Defying Gravity I DIY Science Experiment for Kids

header image

G for Gravity

header image

As they grow observing things around, children develop an intuitive perception that anything that’s thrown on to air will eventually fall down. Just that they might not be aware that humans call this phenomenon ‘gravity’. At one point, there might arise questions in them around gravity just as Newton did and it’s a clue that it’ time for us, adults, to facilitate and expand their understanding about gravity.

And something that can be awe-inspiring for children to watch is things standing against gravity. Try defying gravity and see how many more questions and thought processes it can kick-start in children. So, all you need is a medium to strong magnet and some simple things around!

Tips to introduce

  • Children observe and infer many phenomena naturally as a part of their everyday lives, perhaps without associating with science terms. An adult with whom children interact about their observations plays a pivotal role in inculcating science awareness in them. If that’s you, know that you have the power to inspire science learning in children.
  • You can begin with magical stories like a princess suspended in air. If something that defies gravity amuses them, it is a good sign that this topic can be taken forward.
  • Ask them why things that stay on air seem amusing. Is it because it’s unusual? If yes, why is it unusual? Why don’t things stay on air? Why do they tend to fall down?
  • You both can practically demonstrations with several objects being dropped – if the object falls or not, if it falls quick or takes time, and why would different objects behave differently within the same space.
  • This gravity-defying experiment also requires a fair understanding of force. So it might be a good idea to explore force before you are ready at defying gravity.
  • When you are at the experiment venue, explain to them what you are going to do without revealing what you are likely to observe.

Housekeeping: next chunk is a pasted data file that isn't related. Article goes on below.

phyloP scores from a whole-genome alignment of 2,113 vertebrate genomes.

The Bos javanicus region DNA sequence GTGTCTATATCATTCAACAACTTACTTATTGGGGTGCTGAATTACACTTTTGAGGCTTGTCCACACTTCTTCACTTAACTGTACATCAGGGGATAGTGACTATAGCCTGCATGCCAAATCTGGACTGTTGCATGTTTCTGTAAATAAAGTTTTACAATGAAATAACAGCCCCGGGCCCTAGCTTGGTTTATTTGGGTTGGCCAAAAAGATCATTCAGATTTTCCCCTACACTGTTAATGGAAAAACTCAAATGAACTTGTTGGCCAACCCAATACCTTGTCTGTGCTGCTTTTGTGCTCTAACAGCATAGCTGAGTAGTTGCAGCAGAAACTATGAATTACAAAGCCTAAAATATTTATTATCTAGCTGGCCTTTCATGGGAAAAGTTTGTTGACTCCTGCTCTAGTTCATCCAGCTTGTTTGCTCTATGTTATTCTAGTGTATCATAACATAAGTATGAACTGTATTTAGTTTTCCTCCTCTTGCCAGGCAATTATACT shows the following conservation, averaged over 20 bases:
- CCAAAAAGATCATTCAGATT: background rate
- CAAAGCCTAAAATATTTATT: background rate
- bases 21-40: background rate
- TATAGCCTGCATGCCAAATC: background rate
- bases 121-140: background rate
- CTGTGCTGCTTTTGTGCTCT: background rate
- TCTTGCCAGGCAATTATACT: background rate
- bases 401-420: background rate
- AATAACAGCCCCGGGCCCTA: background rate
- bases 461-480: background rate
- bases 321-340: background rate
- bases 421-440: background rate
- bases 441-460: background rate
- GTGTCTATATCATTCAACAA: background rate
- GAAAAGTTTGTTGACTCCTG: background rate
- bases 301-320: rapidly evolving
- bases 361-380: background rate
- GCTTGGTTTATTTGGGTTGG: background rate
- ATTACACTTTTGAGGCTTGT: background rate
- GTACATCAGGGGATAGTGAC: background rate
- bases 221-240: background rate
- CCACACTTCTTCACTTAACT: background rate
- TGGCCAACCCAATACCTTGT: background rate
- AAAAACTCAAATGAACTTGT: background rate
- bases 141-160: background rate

• Set it up and let them observe what happens!
  • Allow them to explain their inference if it is of their interest. Don’t push or annoyingly try to bring explanations out of them. Most importantly, enjoy if their rationales are not logical or correct. They are still children, and being right is not as important as being interested to observe and have fun with science. And then follow their cues to build on.

Things you’ll need

image showing things needed - cardboard box, magnets, metal paper clip, thread, cello tape and scissors

How do you do it?

1. Fix a magnet on top of a open cardboard box using tape.

2. Tie a thread to one end of the paper clip and tape the other end of the thread to the bottom of the cardboard box. You will need to do a little adjustment about the length of the thread here according to the height of your cardboard box.

3. Now gently hold the paper clip and take it near the magnet. Tada! Watch it as the paper clip stands suspended without actually touching the magnet.

The Science behind

Defying gravity is no rocket science! Gravity is a force, well quite a strong force. While stars and planets have their own individual gravitational forces, what we in general refer to gravity is Earth’s gravitational force that pulls things closer to Earth.

In order to defy gravity, that is, make an object resist Earth’s pull, another force that is stronger than Earth’s gravitational force should hold the object upward. That’s exactly what happens in this experiment. The force of the magnets pulls the paper clip toward the magnet, while the thread tied to the other end of the paper clip tends to pull it downward due to Earth’s gravity.

As the magnets subject more force on the paper clip than gravity, the paper clip tends to be pulled toward the magnets. Since it is tied on the other end, the paper clip does not attach to the magnets, but instead stands vertically aloof without touching (but still pulled toward) the magnets.

Share your experience

Did you try? Did it work? Did you defy gravity? Leave a word in the comment section. I would love to hear!

Here’s the full list of DIY Science Experiments in this series:

A for Air – Does Air has Weight?

B for Buoyancy – Can Egg float on Salt Water?

C for Capillary action – Rainbow Walking

D for Density – 3 Layer Density Experiment

E for Earth & Moon – Why does the Moon change its shape?: Phases of the Moon

F for Fire – Does Fire need Oxygen to Burn?

G for Gravity – Defying Gravity

Leave a Reply